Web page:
Sunday, July 15, 2012

Who Won the Week (July 8-14)

The hits this week just kept coming for Romney camp.   The debate over outsourcing has not gone away; in fact, it has intensified.  President Obama’s team has begun to make the case that Romney doesn’t care about jobs, just the profits.  Romney, in what could be called an “I am rubber, you are glue” moment, has labeled President Obama as the “Outsourcer in Chief”. 

In the end, the advantage on this argument goes to Obama, as the Romney campaign is only further adding legs to the outsourcing story.  They also did this two weeks ago when it was revealed that Bain invested in companies that pioneered outsourcing; the Romney camp, instead of refuting the claim, said there was a difference between “outsourcing” and “offshoring”.  Either way, they are debating semantics, and the debate only helps the President.

All of that would be small potatoes if there wasn’t another bit of damaging news this week for Mr. Romney.  The Boston Globe came out with a piece showing that Romney had, in fact, been actively involved in Bain Capital long after the candidate had originally said. 

The Obama campaign was quick to pounce on this information, saying that Romney had either committed a felony by lying on Federal disclosure forms or that Mr. Romney had lied to the American people. 

Which brings us to the tax problem.  In the primary campaign, Mitt Romney (after much pressure) had released his 2010 tax returns and had released a partial return for 2011.  His campaign had believed that in doing so, they would take the issue off the table for the general election. 

Boy, were they wrong.  A growing chorus of Democrats, the media, and even many Republicans are demanding that Mitt release more than what he has already.  On Friday, Mr. Romney answered those calls by refusing to release anything more than he already had, again, playing right into the President’s hands.

In effect, the Romney campaign has likely concluded that there is more potential damage in making public his taxes than suffering what will probably be the constant attacks on him for not releasing them. 

On an only slightly related note, the Romney campaign on Thursday floated Condoleezza Rice’s name as being on the candidate’s short list for Vice President.  The move, however, was largely seen as a way to distract from the bad news cycle that had been manifesting this week from the Bain and tax issues.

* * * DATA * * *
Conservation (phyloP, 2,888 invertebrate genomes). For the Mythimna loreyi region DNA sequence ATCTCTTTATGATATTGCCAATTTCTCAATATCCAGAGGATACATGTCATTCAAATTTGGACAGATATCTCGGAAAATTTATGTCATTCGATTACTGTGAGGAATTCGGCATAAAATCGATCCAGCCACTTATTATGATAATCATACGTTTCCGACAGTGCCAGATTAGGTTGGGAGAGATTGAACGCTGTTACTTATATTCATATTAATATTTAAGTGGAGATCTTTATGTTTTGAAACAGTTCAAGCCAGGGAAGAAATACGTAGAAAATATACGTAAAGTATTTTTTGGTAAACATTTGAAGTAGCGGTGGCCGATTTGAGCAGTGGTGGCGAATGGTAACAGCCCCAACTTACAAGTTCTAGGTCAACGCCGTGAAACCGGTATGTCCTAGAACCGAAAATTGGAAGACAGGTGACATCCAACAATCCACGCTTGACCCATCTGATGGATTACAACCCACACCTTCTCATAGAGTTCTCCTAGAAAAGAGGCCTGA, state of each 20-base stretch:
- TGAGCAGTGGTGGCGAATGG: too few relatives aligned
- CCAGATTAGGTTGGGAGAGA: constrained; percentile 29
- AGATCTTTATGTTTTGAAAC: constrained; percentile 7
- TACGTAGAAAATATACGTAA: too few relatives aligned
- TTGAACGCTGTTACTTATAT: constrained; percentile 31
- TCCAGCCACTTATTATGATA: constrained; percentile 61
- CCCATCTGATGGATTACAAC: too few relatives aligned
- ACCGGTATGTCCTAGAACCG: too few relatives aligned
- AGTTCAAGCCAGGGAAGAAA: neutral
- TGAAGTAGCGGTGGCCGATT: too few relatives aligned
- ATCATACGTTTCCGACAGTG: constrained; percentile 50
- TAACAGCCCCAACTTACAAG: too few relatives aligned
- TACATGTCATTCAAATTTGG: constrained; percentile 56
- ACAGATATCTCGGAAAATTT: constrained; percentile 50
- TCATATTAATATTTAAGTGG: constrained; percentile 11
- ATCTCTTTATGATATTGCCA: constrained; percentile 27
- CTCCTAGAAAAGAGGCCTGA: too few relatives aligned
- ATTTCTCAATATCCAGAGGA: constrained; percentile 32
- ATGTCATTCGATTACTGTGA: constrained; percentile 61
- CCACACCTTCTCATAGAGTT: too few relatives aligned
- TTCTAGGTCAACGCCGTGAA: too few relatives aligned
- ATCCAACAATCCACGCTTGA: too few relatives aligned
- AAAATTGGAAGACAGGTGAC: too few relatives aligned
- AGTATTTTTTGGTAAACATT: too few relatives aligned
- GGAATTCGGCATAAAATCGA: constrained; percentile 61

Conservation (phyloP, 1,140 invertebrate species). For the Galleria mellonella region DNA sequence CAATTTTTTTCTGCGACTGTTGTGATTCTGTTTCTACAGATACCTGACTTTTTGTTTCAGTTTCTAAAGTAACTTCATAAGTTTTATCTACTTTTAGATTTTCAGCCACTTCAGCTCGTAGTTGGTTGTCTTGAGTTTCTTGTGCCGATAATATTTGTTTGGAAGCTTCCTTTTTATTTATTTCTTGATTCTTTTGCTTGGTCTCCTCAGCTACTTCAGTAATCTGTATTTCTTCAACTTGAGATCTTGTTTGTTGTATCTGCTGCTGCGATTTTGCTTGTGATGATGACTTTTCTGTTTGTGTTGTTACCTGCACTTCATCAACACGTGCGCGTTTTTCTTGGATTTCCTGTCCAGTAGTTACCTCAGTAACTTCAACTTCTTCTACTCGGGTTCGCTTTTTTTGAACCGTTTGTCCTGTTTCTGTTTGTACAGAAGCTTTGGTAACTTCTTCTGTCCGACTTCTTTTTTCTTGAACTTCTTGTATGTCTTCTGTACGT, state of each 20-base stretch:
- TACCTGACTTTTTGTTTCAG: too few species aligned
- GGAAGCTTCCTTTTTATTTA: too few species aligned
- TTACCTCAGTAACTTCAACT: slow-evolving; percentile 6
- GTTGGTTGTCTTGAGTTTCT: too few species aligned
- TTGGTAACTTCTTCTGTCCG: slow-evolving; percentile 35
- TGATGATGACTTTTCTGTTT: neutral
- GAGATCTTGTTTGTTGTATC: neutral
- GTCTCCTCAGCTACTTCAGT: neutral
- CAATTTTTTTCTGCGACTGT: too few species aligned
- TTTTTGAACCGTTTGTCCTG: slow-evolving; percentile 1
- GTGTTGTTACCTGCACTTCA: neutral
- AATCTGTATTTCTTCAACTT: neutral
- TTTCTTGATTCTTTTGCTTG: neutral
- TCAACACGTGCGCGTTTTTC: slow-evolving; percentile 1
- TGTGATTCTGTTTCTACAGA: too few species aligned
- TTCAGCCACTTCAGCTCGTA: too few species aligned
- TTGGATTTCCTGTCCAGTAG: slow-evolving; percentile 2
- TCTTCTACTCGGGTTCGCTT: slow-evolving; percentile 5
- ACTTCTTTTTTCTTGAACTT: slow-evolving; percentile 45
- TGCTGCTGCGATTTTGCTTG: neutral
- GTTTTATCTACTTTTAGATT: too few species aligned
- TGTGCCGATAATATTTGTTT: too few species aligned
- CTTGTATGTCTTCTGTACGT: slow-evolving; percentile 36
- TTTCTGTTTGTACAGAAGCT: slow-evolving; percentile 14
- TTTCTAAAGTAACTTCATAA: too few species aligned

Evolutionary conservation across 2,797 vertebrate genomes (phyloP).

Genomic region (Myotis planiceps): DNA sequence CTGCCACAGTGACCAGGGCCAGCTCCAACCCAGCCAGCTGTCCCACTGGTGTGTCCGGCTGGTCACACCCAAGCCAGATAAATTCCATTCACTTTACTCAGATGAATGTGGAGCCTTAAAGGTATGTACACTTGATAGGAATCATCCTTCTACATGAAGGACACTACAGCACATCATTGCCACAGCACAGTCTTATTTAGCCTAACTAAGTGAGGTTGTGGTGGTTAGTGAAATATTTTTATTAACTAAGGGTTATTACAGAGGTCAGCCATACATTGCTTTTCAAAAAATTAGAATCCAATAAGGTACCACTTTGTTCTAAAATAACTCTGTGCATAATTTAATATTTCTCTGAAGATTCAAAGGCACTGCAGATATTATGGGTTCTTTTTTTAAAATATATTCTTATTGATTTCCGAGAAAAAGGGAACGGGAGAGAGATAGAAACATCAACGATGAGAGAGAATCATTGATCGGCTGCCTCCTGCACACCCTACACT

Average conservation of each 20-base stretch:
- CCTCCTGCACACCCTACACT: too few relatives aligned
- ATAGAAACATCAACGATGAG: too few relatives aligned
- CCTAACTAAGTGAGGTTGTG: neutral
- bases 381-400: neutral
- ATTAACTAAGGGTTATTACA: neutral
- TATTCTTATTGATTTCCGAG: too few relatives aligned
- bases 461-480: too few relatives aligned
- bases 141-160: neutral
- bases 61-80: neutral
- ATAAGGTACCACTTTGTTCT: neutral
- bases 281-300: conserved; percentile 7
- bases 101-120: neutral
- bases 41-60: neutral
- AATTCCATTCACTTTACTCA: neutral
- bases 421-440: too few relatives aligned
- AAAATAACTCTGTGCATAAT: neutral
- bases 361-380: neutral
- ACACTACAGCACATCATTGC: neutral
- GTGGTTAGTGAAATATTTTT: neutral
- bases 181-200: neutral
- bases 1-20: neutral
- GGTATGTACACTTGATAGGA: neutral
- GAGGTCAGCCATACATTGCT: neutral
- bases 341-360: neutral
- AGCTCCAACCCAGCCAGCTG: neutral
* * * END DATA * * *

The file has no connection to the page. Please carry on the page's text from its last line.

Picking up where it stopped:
However the news wasn’t only bad for Mitt this week.  On Monday, it was revealed that President Obama had his best fundraising month yet… except that he still fell far behind Mr. Romney.  How far?  Romney raised $106 M to Obama’s $71 M.  If this pace keeps up through the election, it’s conceivable that Romney could actually be better funded than the President, something that looked to be impossible just a couple months ago. 

Polling:  The President’s lead is relatively unchanged since last week (+2.4 according to RCP).  However, as we are getting closer to November, the statewide polls will matter more.  In that regard, the President seemed to have a very good week in polling.  Two polls in Wisconsin gave the President a 6 and 8-point lead, while a PPP poll in Virginia put the race at +8 Obama.  Finally, a Rasmussen poll found Florida to be a tossup, which can be seen as good news for the President as Rasmussen polls tend to lean towards the GOP.

Who Won the Week?  President Obama

Friday, July 13, 2012

Does the Home-State Matter?

What made me initially ask myself this question was the thought of which state Mitt Romney actually will call "home" for the 2012 election.  Since his campaign is centered in Boston, and he was once Governor of the Bay State, it would seem obvious that Mr. Romney would choose Massachusetts to be the state he calls home and appears next to his name on the ballot.  

However, he certainly didn't have to choose Massachusetts; he had plenty of other options, and he perhaps would have been better suited to choose one of those.  For example, Mitt Romney grew up and was raised in Michigan, and he clearly is nostalgic for the height of the trees there.  Of course, if he were to choose Michigan as his home-state, he would have to acquire a house there, though I doubt that would be much of a problem for Mr. Romney.  

Besides Michigan and Massachusetts, Mitt Romney has a home in La Jolla, California, a ski lodge in Utah, and two lakeside homes in New Hampshire.  A couple of these options seem to represent zero political gain.  However, Michigan and New Hampshire are both currently considered swing states and could each potentially shift the outcome of the election.

But I am getting ahead of myself.  First, I'd like to examine the apparent effect of having a candidate from a certain state on the vote share of that state.  I have collected data on all Presidential elections since (and including) 1960.  I only focused on the winners of the elections, because, quite frankly, the other guys lost.

With the exception of 2004 and 2008, I used the two immediate preceding and following election cycles as the controls.  An argument could be made that I should have used more data points, but I believe states shift over time in political representation, and the extra years would only add more noise.  Further, with each year is the national vote share of the winning candidate, the home-state result of the winning candidate, and the difference between the two sets of data.  

Finally, for those (like myself) who prefer visual learning to charts with a lot of numbers, I created bar graphs for each election cycle and state.  Below are the results for those thirteen elections:

Year National Result Massachusetts Result Difference
1952 44.33 45.46 1.13
1956 41.97 40.37 -1.6
1960 49.72 60.22 10.5
1964 61.05 76.19 15.14
1968 42.72 63.01 20.29

YearNational ResultTexas ResultDifference

YearNational ResultNew York ResultDifference
Year National Result New York Result Difference